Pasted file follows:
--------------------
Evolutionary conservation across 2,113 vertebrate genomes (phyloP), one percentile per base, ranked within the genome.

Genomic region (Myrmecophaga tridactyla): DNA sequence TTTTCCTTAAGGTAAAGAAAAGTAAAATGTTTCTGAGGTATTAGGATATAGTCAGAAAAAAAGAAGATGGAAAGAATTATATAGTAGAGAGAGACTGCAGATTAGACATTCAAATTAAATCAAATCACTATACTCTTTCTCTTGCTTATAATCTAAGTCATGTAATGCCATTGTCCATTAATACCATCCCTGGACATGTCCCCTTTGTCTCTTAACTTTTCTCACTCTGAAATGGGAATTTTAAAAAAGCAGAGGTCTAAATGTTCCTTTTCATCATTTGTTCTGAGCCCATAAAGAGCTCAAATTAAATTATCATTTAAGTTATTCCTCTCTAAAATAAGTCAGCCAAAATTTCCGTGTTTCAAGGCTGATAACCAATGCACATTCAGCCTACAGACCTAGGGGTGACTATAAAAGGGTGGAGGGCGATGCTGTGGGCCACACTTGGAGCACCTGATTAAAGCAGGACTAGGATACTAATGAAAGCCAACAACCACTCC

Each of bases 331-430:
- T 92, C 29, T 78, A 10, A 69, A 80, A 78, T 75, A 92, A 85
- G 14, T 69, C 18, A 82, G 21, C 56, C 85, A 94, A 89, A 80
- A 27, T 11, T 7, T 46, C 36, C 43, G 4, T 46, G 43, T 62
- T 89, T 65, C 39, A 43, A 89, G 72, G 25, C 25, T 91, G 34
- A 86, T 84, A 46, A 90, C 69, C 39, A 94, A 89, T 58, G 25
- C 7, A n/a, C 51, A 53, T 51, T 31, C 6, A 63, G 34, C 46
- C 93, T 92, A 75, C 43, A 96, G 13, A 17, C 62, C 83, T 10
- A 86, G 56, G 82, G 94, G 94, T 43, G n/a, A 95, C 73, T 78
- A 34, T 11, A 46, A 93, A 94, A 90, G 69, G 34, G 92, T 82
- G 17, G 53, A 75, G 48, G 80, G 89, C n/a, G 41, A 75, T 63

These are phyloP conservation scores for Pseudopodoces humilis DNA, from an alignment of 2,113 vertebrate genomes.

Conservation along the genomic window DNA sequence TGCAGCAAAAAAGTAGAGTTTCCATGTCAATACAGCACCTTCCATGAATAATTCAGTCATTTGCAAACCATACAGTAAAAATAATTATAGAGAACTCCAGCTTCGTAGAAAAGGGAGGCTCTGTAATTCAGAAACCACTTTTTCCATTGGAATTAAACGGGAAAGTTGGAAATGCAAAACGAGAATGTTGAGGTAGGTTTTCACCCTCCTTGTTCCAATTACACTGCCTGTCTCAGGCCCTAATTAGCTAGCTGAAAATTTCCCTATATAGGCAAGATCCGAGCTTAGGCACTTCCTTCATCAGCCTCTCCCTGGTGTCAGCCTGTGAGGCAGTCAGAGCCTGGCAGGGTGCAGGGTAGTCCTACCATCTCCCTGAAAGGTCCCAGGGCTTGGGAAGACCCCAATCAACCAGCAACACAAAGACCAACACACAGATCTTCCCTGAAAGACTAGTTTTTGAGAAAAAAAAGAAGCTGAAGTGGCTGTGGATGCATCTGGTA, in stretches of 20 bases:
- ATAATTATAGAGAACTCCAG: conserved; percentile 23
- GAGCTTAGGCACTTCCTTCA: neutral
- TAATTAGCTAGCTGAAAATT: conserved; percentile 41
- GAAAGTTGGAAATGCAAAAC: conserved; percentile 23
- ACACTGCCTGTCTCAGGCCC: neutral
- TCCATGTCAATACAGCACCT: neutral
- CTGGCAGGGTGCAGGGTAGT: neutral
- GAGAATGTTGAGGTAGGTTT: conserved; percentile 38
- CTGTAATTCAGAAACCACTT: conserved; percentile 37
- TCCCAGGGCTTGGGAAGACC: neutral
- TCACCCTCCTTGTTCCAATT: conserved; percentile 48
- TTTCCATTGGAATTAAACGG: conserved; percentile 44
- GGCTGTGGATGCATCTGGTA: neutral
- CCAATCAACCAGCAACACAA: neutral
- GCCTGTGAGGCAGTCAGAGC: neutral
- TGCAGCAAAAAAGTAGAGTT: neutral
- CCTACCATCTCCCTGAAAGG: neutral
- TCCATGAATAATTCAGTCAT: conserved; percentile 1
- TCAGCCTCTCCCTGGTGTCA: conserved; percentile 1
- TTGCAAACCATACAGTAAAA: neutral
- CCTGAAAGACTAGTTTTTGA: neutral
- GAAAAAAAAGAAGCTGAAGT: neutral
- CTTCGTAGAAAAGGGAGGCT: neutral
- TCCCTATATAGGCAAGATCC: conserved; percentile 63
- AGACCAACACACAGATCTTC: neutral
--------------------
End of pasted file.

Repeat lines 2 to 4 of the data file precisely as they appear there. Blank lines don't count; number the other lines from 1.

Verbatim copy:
Genomic region (Myrmecophaga tridactyla): DNA sequence TTTTCCTTAAGGTAAAGAAAAGTAAAATGTTTCTGAGGTATTAGGATATAGTCAGAAAAAAAGAAGATGGAAAGAATTATATAGTAGAGAGAGACTGCAGATTAGACATTCAAATTAAATCAAATCACTATACTCTTTCTCTTGCTTATAATCTAAGTCATGTAATGCCATTGTCCATTAATACCATCCCTGGACATGTCCCCTTTGTCTCTTAACTTTTCTCACTCTGAAATGGGAATTTTAAAAAAGCAGAGGTCTAAATGTTCCTTTTCATCATTTGTTCTGAGCCCATAAAGAGCTCAAATTAAATTATCATTTAAGTTATTCCTCTCTAAAATAAGTCAGCCAAAATTTCCGTGTTTCAAGGCTGATAACCAATGCACATTCAGCCTACAGACCTAGGGGTGACTATAAAAGGGTGGAGGGCGATGCTGTGGGCCACACTTGGAGCACCTGATTAAAGCAGGACTAGGATACTAATGAAAGCCAACAACCACTCC

Each of bases 331-430:
- T 92, C 29, T 78, A 10, A 69, A 80, A 78, T 75, A 92, A 85